Formula 1 Halo Could Cost as Much as a Small Car

The safety equipment will be mandatory for the 2018 F1 season.

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The Federation Internationale de l'Automobile recently finalized regulations regarding the 'Halo' safety device's place in the 2018 Formula 1 season, deeming it mandatory for all competitors. 

After being put to a vote with nine out of 10 teams against the ruling, the motorsport governing body still decided to mandate the equipment, despite potential cost and deadline concerns. Now, reports claim that there are three companies bidding to supply Formula 1 with the equipment, and prices have been quoted at approximately €13,000 to €24,000 (about $15,000 to $28,000 U.S. dollars), or about as much as a small car.

Gemany's Auto Motor und Sport reports that these three companies are vying to manufacture the 'Halo' for Formula One, Formula Two, and Formula E. The equipment, viewed as necessary by the FIA, will reinforce the car's cockpit and provide safety in case of a rollover or impact.

Many teams were skeptical about the supposed-early decision to make the safety devices mandatory for next year. Force India had expressed in the past that the Halo could make the team miss its deadlines for the 2018 car, and now, the seemingly high price for a 10 kg piece of titanium-blended material is tacking onto the team's frustrations.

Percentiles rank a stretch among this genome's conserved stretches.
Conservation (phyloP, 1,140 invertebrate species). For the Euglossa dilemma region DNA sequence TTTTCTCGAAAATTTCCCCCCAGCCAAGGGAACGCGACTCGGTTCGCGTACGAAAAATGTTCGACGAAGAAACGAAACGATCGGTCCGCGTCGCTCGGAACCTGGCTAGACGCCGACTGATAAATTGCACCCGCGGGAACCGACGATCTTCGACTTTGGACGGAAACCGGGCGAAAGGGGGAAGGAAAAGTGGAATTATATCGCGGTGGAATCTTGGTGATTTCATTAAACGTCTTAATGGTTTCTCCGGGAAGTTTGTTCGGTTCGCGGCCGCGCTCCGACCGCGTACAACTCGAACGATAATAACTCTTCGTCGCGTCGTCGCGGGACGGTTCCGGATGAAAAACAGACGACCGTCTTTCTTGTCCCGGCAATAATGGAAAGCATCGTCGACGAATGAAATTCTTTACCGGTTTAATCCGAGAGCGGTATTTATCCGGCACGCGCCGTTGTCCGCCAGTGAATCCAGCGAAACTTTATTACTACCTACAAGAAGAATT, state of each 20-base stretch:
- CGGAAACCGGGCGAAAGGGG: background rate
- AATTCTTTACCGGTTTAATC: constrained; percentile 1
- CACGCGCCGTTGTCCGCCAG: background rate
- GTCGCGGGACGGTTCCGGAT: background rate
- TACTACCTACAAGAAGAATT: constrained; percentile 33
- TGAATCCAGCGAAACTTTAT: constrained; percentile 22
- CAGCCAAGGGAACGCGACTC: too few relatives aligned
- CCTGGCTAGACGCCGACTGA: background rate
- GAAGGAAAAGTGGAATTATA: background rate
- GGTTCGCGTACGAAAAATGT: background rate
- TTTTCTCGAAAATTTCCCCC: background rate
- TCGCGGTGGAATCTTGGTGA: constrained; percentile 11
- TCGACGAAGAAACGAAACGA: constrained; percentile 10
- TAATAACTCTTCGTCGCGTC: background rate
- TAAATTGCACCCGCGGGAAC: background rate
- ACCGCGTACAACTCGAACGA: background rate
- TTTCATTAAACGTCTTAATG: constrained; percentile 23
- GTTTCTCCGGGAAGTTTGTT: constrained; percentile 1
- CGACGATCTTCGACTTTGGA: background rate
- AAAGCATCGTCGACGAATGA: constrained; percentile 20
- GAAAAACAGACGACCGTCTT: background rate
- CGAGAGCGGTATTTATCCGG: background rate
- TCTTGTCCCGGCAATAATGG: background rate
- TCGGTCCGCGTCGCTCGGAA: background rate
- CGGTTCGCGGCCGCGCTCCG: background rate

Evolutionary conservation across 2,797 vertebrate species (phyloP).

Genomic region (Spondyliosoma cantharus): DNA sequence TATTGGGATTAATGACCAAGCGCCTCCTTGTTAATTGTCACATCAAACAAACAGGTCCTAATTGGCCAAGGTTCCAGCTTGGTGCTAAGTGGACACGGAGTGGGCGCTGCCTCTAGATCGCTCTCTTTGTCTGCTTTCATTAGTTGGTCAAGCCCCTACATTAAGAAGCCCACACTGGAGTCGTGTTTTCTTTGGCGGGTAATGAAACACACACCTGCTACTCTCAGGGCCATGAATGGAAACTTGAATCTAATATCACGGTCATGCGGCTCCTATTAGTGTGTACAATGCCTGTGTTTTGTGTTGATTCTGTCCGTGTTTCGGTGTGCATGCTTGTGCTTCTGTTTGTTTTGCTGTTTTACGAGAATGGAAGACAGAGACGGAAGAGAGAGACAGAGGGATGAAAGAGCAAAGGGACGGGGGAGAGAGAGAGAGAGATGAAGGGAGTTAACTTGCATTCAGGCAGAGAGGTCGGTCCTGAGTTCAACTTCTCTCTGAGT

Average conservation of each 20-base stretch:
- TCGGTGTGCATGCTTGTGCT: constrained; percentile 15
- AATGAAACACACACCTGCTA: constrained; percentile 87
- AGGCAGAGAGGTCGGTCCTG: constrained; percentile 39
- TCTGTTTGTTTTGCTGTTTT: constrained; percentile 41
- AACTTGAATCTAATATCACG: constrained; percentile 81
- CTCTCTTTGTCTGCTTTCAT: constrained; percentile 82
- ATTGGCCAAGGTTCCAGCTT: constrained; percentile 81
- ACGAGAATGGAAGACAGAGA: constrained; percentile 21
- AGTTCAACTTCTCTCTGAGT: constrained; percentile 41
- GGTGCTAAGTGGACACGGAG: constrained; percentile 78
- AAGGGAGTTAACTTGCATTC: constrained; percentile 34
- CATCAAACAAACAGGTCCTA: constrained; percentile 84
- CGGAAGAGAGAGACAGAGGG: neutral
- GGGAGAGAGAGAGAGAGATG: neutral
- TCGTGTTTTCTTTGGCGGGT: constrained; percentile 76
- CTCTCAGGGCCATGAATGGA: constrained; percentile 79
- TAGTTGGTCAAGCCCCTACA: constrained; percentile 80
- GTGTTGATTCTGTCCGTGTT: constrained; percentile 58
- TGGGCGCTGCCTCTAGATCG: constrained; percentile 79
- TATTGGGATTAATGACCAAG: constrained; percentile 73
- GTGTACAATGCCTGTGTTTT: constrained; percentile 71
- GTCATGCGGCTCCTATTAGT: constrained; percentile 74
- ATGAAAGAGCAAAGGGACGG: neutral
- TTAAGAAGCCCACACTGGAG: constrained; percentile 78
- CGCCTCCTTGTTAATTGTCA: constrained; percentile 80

"It will be expensive," added Force India technical boss Andy Green. "We not only have to order Halos for the cars, but also for the FIA load tests."

This announcement seems as if it's moving in the opposite direction that Formula One owner Liberty Media is looking to take as far as budgets go. The company's previously released statements claimed that it was looking into ways to cut costs for a more competitive grid, and while teams like Ferrari and Mercedes who have an allowance of nearly $400 million may not suffer from this, others like Sauber may have a hard time keeping up with these compounding expenses.

With new powerplant regulations set to come into play by 2021, a large portion of team spending could be slimmed down by making engines cheaper and simpler. This could help to offset the added cost of the new Halo equipment and make it easier for new teams to enter Formula One.